Star Wars Is A Mirror For The World, And It’s Best When It Remembers That

Say what you will about the “Star Wars” prequels (or maybe don’t, otherwise we’ll be here all day), but their depiction of the Empire’s ascent and Anakin Skywalker’s fall to the dark side have only grown more prescient with time. To quote Emily St. James’ 2019 Vox piece, “The ‘Star Wars’ prequels are bad — and insightful about American politics”: 

For as stilted and affectless as the films can be, they’re tapped into something raw and real about how often seemingly stable societies collapse into fascism, into revolution, into political upheaval.

“Star Wars” would once again stumble into political relevancy after Disney bought Lucasfilm in 2012. The first movie to release under the Mouse House, “The Force Awakens,” undeniably rehashes much of the plot of “A New Hope.” (Cue the requisite “It’s like poetry, they rhyme” joke.) Yet, shortly after its arrival, it became unsettlingly apparent just how timely the film truly was — telling a story about a new generation of tyrants emulating those that came before them, only more extreme, and a young band of marginalized heroes forced to fight the same battles their predecessors had supposedly “won” long ago.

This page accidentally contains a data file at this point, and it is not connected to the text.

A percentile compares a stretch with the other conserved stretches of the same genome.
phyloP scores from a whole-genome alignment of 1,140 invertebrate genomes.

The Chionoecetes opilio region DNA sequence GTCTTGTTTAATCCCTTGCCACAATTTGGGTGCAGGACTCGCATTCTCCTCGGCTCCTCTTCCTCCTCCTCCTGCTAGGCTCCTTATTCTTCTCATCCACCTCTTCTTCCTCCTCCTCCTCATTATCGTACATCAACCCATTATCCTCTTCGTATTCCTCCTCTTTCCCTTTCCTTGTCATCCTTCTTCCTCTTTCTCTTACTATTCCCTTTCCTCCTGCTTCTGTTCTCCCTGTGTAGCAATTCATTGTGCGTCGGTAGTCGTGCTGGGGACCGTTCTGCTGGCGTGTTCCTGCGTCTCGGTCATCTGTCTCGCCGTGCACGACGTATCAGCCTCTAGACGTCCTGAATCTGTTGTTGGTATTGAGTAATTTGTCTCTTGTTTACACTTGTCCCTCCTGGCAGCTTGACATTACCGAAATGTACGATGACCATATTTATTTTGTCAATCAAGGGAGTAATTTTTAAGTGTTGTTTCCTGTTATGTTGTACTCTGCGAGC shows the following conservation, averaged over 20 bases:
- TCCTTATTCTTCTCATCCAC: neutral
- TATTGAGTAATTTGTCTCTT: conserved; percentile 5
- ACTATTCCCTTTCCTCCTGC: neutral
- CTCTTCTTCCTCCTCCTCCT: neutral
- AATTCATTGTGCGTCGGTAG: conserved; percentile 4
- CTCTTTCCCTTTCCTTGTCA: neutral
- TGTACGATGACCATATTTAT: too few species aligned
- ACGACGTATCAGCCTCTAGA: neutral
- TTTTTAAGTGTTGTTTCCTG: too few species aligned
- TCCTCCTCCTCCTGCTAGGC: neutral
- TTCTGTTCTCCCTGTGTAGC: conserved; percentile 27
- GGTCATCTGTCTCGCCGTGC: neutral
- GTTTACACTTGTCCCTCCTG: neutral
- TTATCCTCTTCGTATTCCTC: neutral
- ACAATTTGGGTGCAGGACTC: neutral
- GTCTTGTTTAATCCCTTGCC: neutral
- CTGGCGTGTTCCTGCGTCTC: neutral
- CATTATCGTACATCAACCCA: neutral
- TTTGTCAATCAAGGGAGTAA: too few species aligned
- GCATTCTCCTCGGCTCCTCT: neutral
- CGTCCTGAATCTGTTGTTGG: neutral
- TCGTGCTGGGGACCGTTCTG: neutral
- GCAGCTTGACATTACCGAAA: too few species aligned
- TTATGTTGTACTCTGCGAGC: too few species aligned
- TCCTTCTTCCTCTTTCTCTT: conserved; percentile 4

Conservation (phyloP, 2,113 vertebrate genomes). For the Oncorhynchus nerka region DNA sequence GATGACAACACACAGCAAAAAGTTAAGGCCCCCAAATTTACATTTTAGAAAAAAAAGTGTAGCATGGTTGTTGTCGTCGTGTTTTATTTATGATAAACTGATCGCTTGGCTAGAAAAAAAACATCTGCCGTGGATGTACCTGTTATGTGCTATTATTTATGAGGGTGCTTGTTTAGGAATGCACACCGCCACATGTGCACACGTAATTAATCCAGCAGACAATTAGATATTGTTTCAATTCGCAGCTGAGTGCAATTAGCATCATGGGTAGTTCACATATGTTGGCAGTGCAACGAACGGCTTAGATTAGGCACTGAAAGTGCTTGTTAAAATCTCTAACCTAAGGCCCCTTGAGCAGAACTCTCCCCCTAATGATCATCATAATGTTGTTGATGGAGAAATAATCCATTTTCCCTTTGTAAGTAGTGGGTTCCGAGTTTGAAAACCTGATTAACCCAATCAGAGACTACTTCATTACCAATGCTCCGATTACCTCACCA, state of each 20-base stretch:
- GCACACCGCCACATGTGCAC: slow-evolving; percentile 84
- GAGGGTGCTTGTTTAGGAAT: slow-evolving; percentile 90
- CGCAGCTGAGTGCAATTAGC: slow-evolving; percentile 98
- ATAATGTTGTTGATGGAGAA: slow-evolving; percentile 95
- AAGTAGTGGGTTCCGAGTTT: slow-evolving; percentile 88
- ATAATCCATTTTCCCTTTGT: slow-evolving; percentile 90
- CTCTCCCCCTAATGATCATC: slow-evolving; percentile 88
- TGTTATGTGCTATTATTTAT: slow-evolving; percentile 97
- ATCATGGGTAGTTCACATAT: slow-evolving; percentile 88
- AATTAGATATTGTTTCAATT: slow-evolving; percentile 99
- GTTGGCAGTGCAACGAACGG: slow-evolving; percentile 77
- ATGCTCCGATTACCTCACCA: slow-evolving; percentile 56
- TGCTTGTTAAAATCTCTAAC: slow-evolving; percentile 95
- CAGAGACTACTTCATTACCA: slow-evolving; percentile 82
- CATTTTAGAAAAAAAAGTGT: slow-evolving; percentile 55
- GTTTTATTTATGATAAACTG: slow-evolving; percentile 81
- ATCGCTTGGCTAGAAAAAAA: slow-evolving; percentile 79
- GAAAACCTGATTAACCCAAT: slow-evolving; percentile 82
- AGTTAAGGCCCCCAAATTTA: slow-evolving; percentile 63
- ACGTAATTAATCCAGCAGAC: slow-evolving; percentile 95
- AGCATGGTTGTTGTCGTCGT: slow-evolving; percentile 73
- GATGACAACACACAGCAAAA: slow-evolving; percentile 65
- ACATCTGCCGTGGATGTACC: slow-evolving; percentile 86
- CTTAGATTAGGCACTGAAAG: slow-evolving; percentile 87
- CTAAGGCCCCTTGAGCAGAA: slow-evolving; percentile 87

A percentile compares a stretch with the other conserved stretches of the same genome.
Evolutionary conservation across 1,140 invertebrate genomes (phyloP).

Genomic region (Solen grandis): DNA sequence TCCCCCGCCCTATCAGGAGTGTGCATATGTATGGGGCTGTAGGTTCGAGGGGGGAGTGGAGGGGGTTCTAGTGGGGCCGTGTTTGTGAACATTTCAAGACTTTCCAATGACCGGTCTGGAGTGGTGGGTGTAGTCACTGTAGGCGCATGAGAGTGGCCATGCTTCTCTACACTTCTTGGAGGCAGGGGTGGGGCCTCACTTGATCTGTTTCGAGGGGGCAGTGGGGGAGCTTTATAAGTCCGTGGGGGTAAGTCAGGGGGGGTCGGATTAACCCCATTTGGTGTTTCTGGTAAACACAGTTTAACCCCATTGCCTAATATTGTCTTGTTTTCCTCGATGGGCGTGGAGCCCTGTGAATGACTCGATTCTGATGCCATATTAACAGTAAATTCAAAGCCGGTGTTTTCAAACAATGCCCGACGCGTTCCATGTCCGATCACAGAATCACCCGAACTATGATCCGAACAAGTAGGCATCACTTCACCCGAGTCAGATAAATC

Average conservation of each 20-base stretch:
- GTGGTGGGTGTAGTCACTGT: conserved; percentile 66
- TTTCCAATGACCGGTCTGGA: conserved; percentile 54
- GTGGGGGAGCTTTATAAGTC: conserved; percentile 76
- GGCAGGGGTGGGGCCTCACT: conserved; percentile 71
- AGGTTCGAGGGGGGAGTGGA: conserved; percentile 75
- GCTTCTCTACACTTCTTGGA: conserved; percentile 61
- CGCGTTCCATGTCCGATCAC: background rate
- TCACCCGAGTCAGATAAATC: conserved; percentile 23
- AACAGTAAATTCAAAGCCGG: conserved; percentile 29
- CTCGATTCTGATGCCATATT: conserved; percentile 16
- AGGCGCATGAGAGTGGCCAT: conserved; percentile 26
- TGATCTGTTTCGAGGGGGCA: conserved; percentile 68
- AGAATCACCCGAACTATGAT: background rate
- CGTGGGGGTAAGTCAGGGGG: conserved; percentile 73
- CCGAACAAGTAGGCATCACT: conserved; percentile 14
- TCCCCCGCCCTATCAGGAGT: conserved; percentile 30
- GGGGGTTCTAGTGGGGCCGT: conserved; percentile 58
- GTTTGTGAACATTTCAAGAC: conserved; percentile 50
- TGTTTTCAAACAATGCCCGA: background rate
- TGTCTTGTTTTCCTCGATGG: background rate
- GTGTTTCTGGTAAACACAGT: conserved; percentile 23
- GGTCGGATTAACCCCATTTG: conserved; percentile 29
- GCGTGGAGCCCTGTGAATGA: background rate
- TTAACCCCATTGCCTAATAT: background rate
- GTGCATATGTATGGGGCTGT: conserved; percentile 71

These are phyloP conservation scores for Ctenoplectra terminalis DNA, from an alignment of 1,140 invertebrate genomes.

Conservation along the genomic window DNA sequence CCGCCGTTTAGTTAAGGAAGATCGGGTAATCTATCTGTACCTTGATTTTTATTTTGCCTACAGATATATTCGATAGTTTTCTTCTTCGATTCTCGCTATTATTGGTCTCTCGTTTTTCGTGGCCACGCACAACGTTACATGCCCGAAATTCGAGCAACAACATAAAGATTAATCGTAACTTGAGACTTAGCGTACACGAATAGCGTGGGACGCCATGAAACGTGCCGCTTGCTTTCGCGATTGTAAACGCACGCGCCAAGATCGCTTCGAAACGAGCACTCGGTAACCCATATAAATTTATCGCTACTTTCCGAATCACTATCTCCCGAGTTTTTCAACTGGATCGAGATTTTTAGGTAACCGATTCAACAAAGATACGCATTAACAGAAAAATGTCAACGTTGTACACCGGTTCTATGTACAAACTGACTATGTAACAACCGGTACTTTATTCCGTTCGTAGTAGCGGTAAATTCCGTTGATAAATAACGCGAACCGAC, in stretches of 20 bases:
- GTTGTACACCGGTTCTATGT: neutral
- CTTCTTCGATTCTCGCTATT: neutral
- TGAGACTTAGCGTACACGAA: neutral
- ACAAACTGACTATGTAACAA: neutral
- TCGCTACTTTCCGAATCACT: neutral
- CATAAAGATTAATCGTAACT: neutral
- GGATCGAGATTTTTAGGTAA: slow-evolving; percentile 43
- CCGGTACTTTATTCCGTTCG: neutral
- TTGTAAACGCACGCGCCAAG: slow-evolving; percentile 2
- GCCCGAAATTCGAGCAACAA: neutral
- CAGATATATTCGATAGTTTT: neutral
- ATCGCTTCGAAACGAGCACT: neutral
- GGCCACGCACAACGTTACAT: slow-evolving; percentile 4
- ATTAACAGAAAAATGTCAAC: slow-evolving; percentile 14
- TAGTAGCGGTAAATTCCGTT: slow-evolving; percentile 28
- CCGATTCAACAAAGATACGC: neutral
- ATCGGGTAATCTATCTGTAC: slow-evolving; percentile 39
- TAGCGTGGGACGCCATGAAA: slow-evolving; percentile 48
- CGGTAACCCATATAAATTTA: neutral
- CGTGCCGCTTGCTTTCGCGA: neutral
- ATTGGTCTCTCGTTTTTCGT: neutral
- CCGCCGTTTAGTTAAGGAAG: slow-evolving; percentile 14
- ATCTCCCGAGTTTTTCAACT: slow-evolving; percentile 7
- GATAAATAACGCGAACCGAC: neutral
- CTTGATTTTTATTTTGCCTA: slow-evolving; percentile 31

The next two films, “Rogue One” and “The Last Jedi,” further emphasized the ways civilians can bring about larger social reform and the importance of learning from history, not repeating its mistakes or dwelling on past failures. Even “Solo,” despite its tired origin story, highlighted the ways inequality and injustice thrive under fascism. And yet, before the divisive response to “The Last Jedi” caused a panicked Disney to try and steer the franchise away from topical issues (resulting in the nothingburger that is “Rise of Skywalker”), many of these movies would resort to nostalgic fan-service at the expense of their intrepid, substantial storytelling.

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